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Republicans Push for FBI Probe into Pelosi's Accusations Against CIA

A growing chorus of Republican lawmakers is calling for an investigation into House Speaker Nancy Pelosi's accusation that the CIA lied to Congress about Bush-era interrogation techniques.

FBI Director Robert Mueller, when asked if a probe was under way, told Rep. Darrell Issa, R-Calif., on Wednesday that he needed a referral before launching an investigation into the allegation.

So Issa offered one.

"If the CIA is lying to any of us -- and I've been briefed many times by them as a member of the Intelligence Committee -- it puts me in a position of not being able to do my job properly," he said.

Mueller said he would consult with the Justice Department on whether he should investigate the charges.

The exchange is the latest development in a controversy that began with Democrats seeking to hold Bush officials accountable for enhanced interrogation techniques used on terrorism suspects. But Pelosi's contradicting statements on if and when she was briefed on the methods have given Republicans ample ammunition in the partisan conflict.

Rep. Steve King, R-Ill., also called on Mueller to initiate an investigation.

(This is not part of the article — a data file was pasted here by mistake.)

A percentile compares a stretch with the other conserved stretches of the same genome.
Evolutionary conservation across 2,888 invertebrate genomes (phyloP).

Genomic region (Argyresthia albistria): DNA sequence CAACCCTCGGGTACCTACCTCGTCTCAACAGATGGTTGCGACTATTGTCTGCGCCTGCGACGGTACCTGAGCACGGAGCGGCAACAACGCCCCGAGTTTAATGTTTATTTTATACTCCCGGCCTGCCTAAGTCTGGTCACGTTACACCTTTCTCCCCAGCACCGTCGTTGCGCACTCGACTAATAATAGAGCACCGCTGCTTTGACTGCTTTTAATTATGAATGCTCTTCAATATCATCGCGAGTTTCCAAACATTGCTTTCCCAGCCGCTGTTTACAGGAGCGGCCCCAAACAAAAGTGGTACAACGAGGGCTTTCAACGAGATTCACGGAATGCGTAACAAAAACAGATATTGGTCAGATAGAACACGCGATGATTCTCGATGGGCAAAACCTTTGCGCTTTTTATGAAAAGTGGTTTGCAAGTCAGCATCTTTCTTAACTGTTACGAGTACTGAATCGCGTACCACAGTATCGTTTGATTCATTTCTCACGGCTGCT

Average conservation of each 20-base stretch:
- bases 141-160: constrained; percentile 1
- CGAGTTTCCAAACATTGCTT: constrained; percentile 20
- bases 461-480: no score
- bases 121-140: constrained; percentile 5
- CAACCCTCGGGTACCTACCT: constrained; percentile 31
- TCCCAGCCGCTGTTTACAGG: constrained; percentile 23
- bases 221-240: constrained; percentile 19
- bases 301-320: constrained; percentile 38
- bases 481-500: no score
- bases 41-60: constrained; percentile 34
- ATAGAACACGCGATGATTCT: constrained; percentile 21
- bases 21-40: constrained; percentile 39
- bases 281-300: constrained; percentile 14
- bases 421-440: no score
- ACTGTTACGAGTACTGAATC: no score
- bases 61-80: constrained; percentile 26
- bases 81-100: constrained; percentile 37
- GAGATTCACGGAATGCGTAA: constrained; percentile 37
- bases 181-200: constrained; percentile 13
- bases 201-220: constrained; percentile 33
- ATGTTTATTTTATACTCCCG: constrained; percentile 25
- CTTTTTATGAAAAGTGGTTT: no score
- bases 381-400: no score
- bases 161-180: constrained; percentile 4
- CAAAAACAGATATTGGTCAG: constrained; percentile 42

"The CIA and other American defense and intelligence agencies cannot trust Nancy Pelosi without national secrets, let alone our national security, until this matter is resolved," King said in a written statement. "We need an investigation into the basis of Speaker Pelosi's very severe accusations. If true, there has been a serious violation of federal laws. If false, American national security requires a new speaker of the House. The severity of Speaker Pelosi's accusations leaves no middle ground."

Former House Speaker Newt Gingrich went even further, calling on Pelosi to resign. He called her charges "stunning" and "dishonest" and said that she's disqualified herself to be speaker.

But Democrats have circled the wagons around her, some even embracing her accusations.

Only a handful of Republicans are calling on her to step down. That's because most of them are happy to have her as a symbol of the Democratic Party and say privately she is precisely the kind of person they like to run against, a lightning rod and a walking controversy.

One GOP activist told FOX News that as far as Republicans are concerned, her position as speaker has never been more secure.

FOX News' Jim Angle contributed to this report.